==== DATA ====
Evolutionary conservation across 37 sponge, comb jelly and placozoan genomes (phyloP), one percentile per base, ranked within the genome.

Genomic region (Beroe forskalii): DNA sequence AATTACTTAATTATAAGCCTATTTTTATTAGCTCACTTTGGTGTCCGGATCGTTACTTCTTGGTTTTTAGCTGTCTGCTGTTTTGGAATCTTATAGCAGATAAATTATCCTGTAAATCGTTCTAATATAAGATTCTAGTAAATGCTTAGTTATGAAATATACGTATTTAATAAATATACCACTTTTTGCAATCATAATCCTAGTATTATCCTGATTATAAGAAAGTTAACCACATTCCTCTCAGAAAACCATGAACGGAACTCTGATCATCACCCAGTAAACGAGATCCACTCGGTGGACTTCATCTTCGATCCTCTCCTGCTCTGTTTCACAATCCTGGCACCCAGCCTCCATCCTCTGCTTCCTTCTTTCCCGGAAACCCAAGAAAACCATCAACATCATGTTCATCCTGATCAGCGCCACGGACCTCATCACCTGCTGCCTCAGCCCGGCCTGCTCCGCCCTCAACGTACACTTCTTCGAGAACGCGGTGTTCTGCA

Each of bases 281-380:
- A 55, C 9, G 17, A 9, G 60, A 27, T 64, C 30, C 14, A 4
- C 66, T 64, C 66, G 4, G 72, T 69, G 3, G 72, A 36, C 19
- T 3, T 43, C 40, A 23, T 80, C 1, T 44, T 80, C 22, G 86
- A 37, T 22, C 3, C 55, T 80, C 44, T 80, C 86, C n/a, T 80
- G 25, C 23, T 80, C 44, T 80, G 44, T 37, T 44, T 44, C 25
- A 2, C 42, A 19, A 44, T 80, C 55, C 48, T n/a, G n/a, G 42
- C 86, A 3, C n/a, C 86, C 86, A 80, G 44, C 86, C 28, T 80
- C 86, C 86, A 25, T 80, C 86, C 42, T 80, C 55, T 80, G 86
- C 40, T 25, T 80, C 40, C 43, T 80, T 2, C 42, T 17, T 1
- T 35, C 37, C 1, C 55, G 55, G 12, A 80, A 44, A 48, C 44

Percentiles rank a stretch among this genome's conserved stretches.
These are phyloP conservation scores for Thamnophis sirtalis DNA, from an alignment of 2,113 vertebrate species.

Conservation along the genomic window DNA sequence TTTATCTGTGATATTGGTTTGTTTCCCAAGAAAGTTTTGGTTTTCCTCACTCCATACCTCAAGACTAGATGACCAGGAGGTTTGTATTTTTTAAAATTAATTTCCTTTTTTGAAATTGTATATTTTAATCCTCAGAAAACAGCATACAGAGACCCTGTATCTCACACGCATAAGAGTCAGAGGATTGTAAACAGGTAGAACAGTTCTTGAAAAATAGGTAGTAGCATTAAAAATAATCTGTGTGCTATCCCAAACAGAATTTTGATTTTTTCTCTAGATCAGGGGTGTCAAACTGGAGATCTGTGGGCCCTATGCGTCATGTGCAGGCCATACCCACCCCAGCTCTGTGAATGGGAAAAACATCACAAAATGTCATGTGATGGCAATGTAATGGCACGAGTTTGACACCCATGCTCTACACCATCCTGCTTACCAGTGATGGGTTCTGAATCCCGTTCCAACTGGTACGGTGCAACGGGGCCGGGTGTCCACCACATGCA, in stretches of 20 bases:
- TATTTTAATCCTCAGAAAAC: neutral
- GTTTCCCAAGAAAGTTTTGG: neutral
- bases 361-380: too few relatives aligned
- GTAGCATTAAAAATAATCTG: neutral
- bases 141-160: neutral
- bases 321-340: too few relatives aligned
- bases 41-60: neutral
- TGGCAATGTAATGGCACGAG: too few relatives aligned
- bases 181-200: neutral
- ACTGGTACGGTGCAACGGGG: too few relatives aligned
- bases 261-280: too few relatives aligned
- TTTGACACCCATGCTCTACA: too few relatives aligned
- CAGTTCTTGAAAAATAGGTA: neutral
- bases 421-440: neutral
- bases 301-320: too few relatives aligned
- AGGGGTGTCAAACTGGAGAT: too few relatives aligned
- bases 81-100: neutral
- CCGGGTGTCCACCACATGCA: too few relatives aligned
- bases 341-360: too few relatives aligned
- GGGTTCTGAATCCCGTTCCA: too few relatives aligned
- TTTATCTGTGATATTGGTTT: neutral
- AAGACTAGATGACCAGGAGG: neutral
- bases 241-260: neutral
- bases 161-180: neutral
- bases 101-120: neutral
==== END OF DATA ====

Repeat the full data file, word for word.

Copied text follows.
Evolutionary conservation across 37 sponge, comb jelly and placozoan genomes (phyloP), one percentile per base, ranked within the genome.

Genomic region (Beroe forskalii): DNA sequence AATTACTTAATTATAAGCCTATTTTTATTAGCTCACTTTGGTGTCCGGATCGTTACTTCTTGGTTTTTAGCTGTCTGCTGTTTTGGAATCTTATAGCAGATAAATTATCCTGTAAATCGTTCTAATATAAGATTCTAGTAAATGCTTAGTTATGAAATATACGTATTTAATAAATATACCACTTTTTGCAATCATAATCCTAGTATTATCCTGATTATAAGAAAGTTAACCACATTCCTCTCAGAAAACCATGAACGGAACTCTGATCATCACCCAGTAAACGAGATCCACTCGGTGGACTTCATCTTCGATCCTCTCCTGCTCTGTTTCACAATCCTGGCACCCAGCCTCCATCCTCTGCTTCCTTCTTTCCCGGAAACCCAAGAAAACCATCAACATCATGTTCATCCTGATCAGCGCCACGGACCTCATCACCTGCTGCCTCAGCCCGGCCTGCTCCGCCCTCAACGTACACTTCTTCGAGAACGCGGTGTTCTGCA

Each of bases 281-380:
- A 55, C 9, G 17, A 9, G 60, A 27, T 64, C 30, C 14, A 4
- C 66, T 64, C 66, G 4, G 72, T 69, G 3, G 72, A 36, C 19
- T 3, T 43, C 40, A 23, T 80, C 1, T 44, T 80, C 22, G 86
- A 37, T 22, C 3, C 55, T 80, C 44, T 80, C 86, C n/a, T 80
- G 25, C 23, T 80, C 44, T 80, G 44, T 37, T 44, T 44, C 25
- A 2, C 42, A 19, A 44, T 80, C 55, C 48, T n/a, G n/a, G 42
- C 86, A 3, C n/a, C 86, C 86, A 80, G 44, C 86, C 28, T 80
- C 86, C 86, A 25, T 80, C 86, C 42, T 80, C 55, T 80, G 86
- C 40, T 25, T 80, C 40, C 43, T 80, T 2, C 42, T 17, T 1
- T 35, C 37, C 1, C 55, G 55, G 12, A 80, A 44, A 48, C 44

Percentiles rank a stretch among this genome's conserved stretches.
These are phyloP conservation scores for Thamnophis sirtalis DNA, from an alignment of 2,113 vertebrate species.

Conservation along the genomic window DNA sequence TTTATCTGTGATATTGGTTTGTTTCCCAAGAAAGTTTTGGTTTTCCTCACTCCATACCTCAAGACTAGATGACCAGGAGGTTTGTATTTTTTAAAATTAATTTCCTTTTTTGAAATTGTATATTTTAATCCTCAGAAAACAGCATACAGAGACCCTGTATCTCACACGCATAAGAGTCAGAGGATTGTAAACAGGTAGAACAGTTCTTGAAAAATAGGTAGTAGCATTAAAAATAATCTGTGTGCTATCCCAAACAGAATTTTGATTTTTTCTCTAGATCAGGGGTGTCAAACTGGAGATCTGTGGGCCCTATGCGTCATGTGCAGGCCATACCCACCCCAGCTCTGTGAATGGGAAAAACATCACAAAATGTCATGTGATGGCAATGTAATGGCACGAGTTTGACACCCATGCTCTACACCATCCTGCTTACCAGTGATGGGTTCTGAATCCCGTTCCAACTGGTACGGTGCAACGGGGCCGGGTGTCCACCACATGCA, in stretches of 20 bases:
- TATTTTAATCCTCAGAAAAC: neutral
- GTTTCCCAAGAAAGTTTTGG: neutral
- bases 361-380: too few relatives aligned
- GTAGCATTAAAAATAATCTG: neutral
- bases 141-160: neutral
- bases 321-340: too few relatives aligned
- bases 41-60: neutral
- TGGCAATGTAATGGCACGAG: too few relatives aligned
- bases 181-200: neutral
- ACTGGTACGGTGCAACGGGG: too few relatives aligned
- bases 261-280: too few relatives aligned
- TTTGACACCCATGCTCTACA: too few relatives aligned
- CAGTTCTTGAAAAATAGGTA: neutral
- bases 421-440: neutral
- bases 301-320: too few relatives aligned
- AGGGGTGTCAAACTGGAGAT: too few relatives aligned
- bases 81-100: neutral
- CCGGGTGTCCACCACATGCA: too few relatives aligned
- bases 341-360: too few relatives aligned
- GGGTTCTGAATCCCGTTCCA: too few relatives aligned
- TTTATCTGTGATATTGGTTT: neutral
- AAGACTAGATGACCAGGAGG: neutral
- bases 241-260: neutral
- bases 161-180: neutral
- bases 101-120: neutral